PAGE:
Dual-Energy CT Enterography a Viable Alternative to Endoscopy for Crohn Disease

Crohn illness and intestine disease or crohns medical concept as human digestive colon with inflammation symptoms causing obstruction as a 3D illustration.
Researchers compared terminal ileum mucosal iodine density obtained with dual-energy computed tomography enterography vs endoscopy in patients with Crohn disease.

Dual-energy computed tomography (CT) enterography (DECTE) may be an acceptable surrogate to endoscopy for patients with Crohn disease (CD), according to study findings published in Abdominal Radiology.

Researchers conducted a retrospective database search from NYU Langone Health of patients (N=31) with CD who had CT and endoscopy data collected within 30 days of each other through 2021. Patients’ DECTE and endoscopy results were evaluated for their comparability in inflammation classifications.

Among the study cohort, patients had a mean age of 50.9±16.5 years, 58% were men, and 42% were women. Endoscopies were performed within a median 14 days of DECTE.

At endoscopy, 58.1% of patients were endoscopically active, with a median Simple Endoscopic Score for Crohn Disease of 3 (range, 0-90) and Rutgeert score of i2a (range, 0-4).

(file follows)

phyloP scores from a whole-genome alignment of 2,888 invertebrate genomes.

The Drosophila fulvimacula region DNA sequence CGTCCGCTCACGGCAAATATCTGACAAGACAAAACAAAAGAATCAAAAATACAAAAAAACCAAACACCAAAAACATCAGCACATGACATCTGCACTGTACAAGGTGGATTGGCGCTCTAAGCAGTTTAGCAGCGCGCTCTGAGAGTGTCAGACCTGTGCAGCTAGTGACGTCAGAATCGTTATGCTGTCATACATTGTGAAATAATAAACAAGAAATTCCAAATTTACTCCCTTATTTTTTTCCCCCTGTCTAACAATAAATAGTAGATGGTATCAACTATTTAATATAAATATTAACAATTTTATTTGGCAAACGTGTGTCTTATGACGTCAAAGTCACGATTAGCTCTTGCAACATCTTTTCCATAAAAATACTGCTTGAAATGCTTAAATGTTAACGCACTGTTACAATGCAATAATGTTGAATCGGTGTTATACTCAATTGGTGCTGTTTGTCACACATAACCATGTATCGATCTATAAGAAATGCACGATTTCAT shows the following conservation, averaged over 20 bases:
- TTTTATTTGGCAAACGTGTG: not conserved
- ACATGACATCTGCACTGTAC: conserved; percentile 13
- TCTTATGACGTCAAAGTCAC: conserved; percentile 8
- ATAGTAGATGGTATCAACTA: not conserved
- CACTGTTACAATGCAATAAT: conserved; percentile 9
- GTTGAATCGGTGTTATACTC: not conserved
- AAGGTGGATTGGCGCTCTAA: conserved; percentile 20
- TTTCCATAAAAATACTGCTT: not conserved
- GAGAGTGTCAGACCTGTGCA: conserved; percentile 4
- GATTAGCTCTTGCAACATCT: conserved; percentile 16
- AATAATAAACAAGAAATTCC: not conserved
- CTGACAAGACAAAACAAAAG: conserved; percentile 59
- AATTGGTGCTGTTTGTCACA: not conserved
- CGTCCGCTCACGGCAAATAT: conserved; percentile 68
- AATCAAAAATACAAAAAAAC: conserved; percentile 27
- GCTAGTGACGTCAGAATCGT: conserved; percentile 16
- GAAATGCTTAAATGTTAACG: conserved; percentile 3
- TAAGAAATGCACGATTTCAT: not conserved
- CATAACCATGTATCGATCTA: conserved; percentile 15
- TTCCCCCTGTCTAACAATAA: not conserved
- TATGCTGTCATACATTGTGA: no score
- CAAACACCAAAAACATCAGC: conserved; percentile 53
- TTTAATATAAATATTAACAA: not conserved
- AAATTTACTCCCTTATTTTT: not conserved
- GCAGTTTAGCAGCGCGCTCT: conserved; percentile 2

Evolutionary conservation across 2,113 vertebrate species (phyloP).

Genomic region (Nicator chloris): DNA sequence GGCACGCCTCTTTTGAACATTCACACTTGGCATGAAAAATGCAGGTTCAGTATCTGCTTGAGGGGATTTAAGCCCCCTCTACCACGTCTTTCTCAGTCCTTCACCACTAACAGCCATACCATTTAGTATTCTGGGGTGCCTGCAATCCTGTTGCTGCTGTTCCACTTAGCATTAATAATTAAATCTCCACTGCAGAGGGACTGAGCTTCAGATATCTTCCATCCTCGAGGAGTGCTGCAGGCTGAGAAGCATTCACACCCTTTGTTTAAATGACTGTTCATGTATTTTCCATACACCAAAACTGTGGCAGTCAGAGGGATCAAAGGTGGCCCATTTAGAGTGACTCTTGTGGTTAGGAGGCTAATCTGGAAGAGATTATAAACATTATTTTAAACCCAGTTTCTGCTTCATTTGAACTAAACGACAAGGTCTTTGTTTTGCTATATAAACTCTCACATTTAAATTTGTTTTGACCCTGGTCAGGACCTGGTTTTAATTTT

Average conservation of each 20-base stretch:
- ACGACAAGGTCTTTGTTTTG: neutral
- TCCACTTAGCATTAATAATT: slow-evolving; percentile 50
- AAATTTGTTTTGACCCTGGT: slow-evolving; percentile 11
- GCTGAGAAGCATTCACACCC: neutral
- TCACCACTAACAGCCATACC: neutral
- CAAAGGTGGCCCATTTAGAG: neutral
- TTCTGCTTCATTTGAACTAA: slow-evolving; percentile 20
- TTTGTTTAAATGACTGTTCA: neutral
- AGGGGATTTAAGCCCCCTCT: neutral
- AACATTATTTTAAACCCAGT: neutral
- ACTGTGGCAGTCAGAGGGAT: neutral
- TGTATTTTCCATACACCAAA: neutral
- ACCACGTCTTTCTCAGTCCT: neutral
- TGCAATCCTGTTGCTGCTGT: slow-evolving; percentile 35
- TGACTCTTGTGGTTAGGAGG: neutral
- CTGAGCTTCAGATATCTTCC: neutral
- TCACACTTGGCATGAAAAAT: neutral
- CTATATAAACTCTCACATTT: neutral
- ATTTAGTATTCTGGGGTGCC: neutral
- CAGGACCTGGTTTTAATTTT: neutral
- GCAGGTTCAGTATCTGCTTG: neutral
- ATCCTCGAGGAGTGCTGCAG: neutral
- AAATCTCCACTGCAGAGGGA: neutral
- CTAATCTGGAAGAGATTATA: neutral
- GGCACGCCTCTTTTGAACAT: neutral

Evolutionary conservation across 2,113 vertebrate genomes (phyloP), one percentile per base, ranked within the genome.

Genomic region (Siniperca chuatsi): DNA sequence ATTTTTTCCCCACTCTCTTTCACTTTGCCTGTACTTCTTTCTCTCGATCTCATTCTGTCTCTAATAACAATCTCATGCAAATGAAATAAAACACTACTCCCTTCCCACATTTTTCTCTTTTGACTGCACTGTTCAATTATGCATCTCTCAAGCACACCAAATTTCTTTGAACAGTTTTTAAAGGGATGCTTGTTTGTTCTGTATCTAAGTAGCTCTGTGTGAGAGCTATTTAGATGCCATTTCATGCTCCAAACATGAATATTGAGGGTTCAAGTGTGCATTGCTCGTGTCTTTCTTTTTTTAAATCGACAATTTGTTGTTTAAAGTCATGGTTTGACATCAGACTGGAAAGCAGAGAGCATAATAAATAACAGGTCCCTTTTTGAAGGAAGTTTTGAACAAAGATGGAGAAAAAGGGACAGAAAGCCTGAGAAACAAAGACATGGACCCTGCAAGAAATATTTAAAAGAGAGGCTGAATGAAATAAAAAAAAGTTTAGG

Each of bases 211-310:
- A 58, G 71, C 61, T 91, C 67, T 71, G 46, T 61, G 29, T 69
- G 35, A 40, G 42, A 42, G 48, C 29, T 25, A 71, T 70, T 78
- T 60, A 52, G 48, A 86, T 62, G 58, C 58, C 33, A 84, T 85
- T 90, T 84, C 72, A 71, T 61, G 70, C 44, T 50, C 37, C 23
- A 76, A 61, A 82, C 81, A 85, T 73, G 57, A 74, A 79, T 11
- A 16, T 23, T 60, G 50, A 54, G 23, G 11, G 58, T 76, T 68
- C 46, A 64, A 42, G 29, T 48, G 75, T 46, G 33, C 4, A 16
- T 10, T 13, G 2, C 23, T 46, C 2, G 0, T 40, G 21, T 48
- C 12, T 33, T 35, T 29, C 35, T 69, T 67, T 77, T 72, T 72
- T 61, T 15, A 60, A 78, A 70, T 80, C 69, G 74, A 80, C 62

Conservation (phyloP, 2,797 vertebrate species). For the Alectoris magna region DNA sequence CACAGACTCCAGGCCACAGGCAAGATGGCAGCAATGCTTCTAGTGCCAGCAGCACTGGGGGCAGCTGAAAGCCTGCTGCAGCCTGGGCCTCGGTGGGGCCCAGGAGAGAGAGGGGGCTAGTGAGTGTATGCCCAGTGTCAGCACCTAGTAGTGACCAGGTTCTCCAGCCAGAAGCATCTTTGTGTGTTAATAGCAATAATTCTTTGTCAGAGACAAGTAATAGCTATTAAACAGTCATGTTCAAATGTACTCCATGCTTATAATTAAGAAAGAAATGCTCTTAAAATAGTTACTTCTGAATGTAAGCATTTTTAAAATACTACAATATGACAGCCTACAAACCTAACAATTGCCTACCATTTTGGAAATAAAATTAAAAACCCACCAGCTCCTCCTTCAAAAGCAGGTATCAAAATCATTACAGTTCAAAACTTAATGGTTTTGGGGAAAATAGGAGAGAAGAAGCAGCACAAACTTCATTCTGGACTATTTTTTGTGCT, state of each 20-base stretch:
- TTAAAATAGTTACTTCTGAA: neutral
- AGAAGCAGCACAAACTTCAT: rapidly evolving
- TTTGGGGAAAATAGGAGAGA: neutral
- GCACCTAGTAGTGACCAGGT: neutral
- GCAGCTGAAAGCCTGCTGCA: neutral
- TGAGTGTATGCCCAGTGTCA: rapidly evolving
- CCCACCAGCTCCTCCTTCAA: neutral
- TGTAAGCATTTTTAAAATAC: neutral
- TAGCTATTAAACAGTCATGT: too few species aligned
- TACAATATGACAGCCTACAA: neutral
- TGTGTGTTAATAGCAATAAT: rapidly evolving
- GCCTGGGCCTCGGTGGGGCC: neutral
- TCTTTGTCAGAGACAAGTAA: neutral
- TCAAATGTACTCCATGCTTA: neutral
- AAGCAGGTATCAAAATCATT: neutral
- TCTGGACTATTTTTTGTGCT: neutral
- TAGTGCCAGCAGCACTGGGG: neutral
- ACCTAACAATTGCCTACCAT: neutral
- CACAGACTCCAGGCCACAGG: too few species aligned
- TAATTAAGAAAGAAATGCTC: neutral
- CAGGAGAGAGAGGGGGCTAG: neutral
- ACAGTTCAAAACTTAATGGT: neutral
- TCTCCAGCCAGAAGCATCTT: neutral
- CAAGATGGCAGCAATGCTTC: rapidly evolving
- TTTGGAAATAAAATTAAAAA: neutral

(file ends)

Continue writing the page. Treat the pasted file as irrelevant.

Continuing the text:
The mean normalized iodine density at DECTE was 37.6±13.6% among the cohort with active inflammation at endoscopy compared with 19.8±6.9% for those without active inflammation at endoscopy. The receiver operating characteristic curve (ROC) analysis found that the optimal iodine density cutoff for predicting inflammation was 24.6% (sensitivity, 94.4%; specificity, 92.3%; accuracy, 90.3%; area under the curve [AUC], 0.923; 95% CI, 0.815-1.000).

Patients with and without endoscopic inflammation had a mean absolute iodine density of 2.41±0.7 mg/mL and 1.78±1.1 mg/mL, respectively. The optimal ROC absolute iodine density cutoff was 1.77 mg/mL (sensitivity, 88.9%; specificity, 69.2%; accuracy, 80.6%; AUC, 0.739; 95% CI, 0.526-0.952).

The 2 DECTE imaging data reviewers interpreted the DECTE results correctly according to endoscopic status (sensitivity, 77.8%; specificity, 69.2%-92.3%; accuracy, 74.2%-83.9%).

Limitations of the study include the small sample size and the fact that DECTE has the ability to detect disease activity deeper than the mucosal layer, which is all that can be determined using endoscopy.

The study authors conclude, “This work establishes mean normalized iodine density as a reliable figure in defining active CD. Consequently, DECTE iodine density should be considered as a CD treatment target.” They add, “Despite trends towards improved diagnostic performance compared with conventional interpretation, future larger studies are needed.”

Disclosure: Some study authors declared affiliations with biotech, pharmaceutical, and/or device companies. Please see the original reference for a full list of authors’ disclosures.

Reference

Dane B, Kernizan A, O’Donnell T, et al. Crohn’s disease active inflammation assessment with iodine density from dual‑energy CT enterography: comparison with endoscopy and conventional interpretation. Abdom Radiol. Published online July 14, 2022. doi:10.1007/s00261-022-03605-2